B.1. The Problem of Emanations
All electronic equipmenthair dryers, typewriters, telephones, microwave ovens, personal computers, laptops, and personal digital assistantsemits electrical and electromagnetic radiation through the air or through conductors. It has long been recognized that such emanations can cause interference to radio and television reception. In addition, concerns about possible health hazards associated with emanations have led to increased shielding of monitors (see the sidebar "Hazardous to Your Health?").
Hazardous to Your Health?
In the security world, fears about uncontrolled electromagnetic emissions focus on the interception and deciphering of these emissions by intruders. Of more immediate concern to most of us may be the growing evidence that emissions are physically dangerous as well. Since 1977, studies have looked at the health consequences of exposure to three types of fields: VLF (very low frequency, such as those given off by a computer's horizontal-scan frequency), ELF (extremely low frequency, such as those given off by a computer's vertical-scan frequency), and 60-Hz AC (alternating current, such as those given off by power lines and computer monitors' power transformers):
In 1979, epidemiologists Nancy Wertheimer and Ed Leeper reported on an investigation showing that children living in Denver homes located near high-current electric wires died of cancer at twice the expected rate.
In 1988, Kaiser Permanente researchers reported that of 1,583 case-controlled women who attended their clinics, women who worked with VDTs for more than 20 hours a week suffered miscarriages at a rate 80 percent higher than women performing similar work without VDTs.
In 1989, Johns Hopkins epidemiologists reported that the risk of leukemia for New York Telephone Company cable splicers, who work close to power lines, was seven times greater than that of other company workers.
In December of 1990, the Environmental Protection Agency reported that environmental studies have shown "a causal link [between power lines and] EM fields and certain forms of site-specific cancer." Large-scale studies have since been undertaken, but the results have received more attention in Europe than in the United States. Nevertheless, monitor shielding has improved, to the point that they greatly limit exposure to emissions. LCD monitors may create radio frequency (RF) energy, but they produce a tiny fraction of the magnetic flux on which CRT based monitors relied. Nevertheless, there is a good chance that the safety of VDTs and related equipment may be a recurring concern in the future, along with the safety of cell phones and other radio frequency-emitting apparatus. The topic already occupies much attention among alternative medical providers, who usually advocate long walks in tree-filled areas as a curative. The inertia of the established interests, however, has kept this topic on the fringes.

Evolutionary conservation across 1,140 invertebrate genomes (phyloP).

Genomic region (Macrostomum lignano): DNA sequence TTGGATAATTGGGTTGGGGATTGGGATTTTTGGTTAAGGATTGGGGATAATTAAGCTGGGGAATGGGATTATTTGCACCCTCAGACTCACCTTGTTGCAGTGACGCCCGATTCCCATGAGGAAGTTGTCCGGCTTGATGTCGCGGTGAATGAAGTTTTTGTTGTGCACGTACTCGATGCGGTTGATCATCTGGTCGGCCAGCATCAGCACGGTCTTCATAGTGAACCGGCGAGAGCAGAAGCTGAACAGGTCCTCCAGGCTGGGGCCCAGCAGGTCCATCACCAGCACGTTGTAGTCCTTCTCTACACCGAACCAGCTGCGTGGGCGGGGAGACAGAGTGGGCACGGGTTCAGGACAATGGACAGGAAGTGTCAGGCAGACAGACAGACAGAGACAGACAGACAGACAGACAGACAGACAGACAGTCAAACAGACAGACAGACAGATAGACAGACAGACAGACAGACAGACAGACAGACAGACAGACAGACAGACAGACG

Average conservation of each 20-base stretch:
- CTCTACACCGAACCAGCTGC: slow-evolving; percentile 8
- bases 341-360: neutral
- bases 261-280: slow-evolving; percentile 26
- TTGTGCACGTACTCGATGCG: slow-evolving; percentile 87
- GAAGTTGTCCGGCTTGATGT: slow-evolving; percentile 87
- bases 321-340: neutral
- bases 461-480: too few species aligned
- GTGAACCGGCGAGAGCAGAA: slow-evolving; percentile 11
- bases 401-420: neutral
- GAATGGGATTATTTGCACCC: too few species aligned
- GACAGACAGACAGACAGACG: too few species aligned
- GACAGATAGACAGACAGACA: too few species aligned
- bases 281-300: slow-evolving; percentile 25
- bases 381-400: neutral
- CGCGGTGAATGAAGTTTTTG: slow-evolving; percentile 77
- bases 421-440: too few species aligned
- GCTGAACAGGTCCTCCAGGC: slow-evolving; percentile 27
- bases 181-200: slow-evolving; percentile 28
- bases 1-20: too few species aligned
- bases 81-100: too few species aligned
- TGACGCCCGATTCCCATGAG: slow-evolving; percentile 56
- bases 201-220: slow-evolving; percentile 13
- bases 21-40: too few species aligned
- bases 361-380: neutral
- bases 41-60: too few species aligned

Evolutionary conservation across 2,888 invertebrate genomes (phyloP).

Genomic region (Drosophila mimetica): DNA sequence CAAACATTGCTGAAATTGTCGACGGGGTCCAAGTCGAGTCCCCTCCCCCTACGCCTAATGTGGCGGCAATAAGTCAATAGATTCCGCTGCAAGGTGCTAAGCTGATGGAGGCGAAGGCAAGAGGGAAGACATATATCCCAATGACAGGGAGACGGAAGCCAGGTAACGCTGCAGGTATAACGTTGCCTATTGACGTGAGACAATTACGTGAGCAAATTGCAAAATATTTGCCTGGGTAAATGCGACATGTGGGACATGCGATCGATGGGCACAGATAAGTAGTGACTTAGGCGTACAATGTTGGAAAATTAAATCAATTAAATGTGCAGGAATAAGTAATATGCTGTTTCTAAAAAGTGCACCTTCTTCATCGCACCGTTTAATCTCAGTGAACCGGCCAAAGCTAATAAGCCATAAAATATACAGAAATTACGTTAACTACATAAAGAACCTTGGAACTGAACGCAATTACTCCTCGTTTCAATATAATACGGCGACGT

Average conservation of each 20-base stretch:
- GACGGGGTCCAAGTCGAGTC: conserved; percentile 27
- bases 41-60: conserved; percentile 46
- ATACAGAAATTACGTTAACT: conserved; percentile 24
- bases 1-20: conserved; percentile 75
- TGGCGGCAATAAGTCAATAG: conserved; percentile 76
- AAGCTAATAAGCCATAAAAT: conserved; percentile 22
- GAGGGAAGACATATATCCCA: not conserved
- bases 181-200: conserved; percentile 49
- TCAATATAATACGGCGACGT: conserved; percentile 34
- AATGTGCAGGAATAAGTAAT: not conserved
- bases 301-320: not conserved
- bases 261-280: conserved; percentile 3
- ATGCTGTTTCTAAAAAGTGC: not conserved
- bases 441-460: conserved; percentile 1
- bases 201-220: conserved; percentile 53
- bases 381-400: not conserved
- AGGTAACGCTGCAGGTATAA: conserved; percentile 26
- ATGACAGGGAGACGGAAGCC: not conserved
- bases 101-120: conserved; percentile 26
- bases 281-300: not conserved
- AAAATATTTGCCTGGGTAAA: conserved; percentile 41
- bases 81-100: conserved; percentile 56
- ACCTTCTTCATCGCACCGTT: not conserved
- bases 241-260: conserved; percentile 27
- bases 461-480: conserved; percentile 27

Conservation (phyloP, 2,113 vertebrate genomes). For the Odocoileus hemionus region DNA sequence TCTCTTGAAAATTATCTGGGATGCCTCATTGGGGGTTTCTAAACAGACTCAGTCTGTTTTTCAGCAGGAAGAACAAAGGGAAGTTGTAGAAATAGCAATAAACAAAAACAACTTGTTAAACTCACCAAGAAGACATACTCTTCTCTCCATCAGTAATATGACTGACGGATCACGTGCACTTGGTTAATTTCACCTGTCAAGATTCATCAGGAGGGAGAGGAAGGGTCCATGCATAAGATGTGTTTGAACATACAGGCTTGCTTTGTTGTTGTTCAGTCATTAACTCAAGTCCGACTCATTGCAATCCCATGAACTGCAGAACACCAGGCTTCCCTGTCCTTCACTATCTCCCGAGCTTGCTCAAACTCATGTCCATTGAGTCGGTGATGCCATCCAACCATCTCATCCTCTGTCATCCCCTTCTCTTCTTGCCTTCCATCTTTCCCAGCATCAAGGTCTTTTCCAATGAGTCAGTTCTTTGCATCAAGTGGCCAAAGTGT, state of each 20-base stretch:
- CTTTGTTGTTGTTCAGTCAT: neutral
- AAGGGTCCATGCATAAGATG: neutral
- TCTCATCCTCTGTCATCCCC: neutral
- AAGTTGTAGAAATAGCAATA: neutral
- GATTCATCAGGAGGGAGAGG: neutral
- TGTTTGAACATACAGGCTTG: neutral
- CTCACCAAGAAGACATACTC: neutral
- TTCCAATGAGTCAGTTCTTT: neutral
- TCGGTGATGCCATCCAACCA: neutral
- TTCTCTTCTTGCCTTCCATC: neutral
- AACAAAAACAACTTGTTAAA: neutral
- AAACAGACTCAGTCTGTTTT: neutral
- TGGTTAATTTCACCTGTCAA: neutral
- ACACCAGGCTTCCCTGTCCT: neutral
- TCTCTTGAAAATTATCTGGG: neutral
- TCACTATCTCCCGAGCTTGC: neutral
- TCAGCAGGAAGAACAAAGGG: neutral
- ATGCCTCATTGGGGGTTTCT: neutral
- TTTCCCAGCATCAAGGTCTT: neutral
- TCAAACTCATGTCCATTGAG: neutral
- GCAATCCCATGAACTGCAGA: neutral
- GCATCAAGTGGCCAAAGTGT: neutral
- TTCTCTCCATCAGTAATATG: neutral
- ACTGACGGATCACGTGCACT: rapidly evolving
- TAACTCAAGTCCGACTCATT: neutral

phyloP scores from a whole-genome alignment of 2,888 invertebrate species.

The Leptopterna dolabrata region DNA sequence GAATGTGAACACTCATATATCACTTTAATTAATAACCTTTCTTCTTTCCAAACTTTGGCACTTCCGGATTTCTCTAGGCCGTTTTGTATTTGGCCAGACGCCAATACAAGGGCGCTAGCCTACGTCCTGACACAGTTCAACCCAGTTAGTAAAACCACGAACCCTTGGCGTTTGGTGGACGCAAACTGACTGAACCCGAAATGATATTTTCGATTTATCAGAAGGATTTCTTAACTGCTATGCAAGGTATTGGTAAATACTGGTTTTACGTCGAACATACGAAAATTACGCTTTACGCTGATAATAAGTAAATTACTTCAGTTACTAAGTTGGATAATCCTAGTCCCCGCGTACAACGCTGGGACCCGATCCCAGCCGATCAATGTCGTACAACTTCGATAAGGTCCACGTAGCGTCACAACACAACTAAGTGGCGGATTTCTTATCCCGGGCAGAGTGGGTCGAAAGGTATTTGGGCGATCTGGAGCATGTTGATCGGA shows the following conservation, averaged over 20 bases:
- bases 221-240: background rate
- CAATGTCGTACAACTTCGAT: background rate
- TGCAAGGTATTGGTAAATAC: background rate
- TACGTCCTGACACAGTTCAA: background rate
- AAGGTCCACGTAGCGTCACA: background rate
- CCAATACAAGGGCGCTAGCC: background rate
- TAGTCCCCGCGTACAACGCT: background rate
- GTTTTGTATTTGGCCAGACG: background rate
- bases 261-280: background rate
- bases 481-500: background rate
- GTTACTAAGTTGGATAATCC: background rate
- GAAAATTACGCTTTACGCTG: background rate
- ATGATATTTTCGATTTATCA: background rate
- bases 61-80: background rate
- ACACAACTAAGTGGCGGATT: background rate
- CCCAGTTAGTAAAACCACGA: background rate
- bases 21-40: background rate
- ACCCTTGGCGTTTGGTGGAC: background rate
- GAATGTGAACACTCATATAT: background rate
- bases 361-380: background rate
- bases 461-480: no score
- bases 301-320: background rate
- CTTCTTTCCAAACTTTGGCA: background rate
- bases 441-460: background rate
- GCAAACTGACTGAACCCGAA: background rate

In the past, TEMPEST has focused almost exclusively on the protection of classified information. As people discover that TEMPEST-type shielding can protect people as well as data, the TEMPEST technology described in this appendix may get a new lease on life, providing human safety as well as data security.
As early as the 1950s, government and industry observers became concerned about the possibility that electronic eavesdroppers could intercept emanations to decipher them, or could obtain information about the signals used inside the equipment, and use this information to reconstruct the data being processed. They speculated that eavesdroppers could breach security even some distance from the equipment.
Studies of signal interception and decoding have borne out these speculations. It turns out that with virtually no risk of detection, eavesdroppers using relatively unsophisticated equipment can intercept and decipher signals from an electronic source. Modern listening devices allow an eavesdropper to detect emissions and reproduce data streams or video screen imagesfor example, to read the computer display screens on the desktops in a remote building. Although opinions about the ease of interception vary, in theory a modified TV could do the job if its sweep circuits were adjusted to match common computer monitor frequencies. The components needed to perform such a penetration are garden variety. Some early computer terminals broadcast signals so strong that an ordinary television set, placed beside the terminal, could broadcast everything displayed on the terminal's screen.